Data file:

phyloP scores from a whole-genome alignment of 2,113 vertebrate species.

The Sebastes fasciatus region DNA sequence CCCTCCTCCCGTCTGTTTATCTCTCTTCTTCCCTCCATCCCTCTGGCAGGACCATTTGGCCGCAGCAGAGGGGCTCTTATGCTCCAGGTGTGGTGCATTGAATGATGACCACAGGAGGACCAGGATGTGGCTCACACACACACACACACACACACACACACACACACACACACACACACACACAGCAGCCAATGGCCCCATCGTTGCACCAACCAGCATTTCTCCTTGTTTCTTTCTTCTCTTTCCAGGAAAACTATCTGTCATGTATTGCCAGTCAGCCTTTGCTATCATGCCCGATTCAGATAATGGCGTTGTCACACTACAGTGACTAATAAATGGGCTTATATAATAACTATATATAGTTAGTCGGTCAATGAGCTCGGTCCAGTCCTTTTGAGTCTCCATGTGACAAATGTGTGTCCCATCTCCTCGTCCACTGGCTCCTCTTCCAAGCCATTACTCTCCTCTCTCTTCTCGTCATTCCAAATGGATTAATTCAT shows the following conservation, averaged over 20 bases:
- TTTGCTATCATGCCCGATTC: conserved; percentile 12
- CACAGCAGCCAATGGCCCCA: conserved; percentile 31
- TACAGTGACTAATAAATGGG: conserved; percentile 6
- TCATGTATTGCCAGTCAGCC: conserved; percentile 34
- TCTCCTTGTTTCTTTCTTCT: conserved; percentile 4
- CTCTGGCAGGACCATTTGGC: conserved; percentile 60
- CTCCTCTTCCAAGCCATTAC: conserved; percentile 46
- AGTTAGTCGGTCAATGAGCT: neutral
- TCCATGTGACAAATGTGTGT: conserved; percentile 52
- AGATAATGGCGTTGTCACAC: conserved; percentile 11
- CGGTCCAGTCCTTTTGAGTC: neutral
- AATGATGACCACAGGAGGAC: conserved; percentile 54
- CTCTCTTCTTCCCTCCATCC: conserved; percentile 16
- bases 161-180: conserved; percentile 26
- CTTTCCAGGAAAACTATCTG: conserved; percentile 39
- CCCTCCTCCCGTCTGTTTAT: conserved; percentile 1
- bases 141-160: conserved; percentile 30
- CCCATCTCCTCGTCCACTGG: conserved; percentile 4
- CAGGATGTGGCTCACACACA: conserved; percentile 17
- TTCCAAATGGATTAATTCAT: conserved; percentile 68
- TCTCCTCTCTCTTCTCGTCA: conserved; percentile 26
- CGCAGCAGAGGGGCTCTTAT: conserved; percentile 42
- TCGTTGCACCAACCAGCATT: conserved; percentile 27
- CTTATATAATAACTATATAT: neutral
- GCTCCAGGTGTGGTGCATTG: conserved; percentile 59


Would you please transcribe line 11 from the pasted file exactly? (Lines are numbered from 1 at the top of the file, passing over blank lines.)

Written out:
- TCCATGTGACAAATGTGTGT: conserved; percentile 52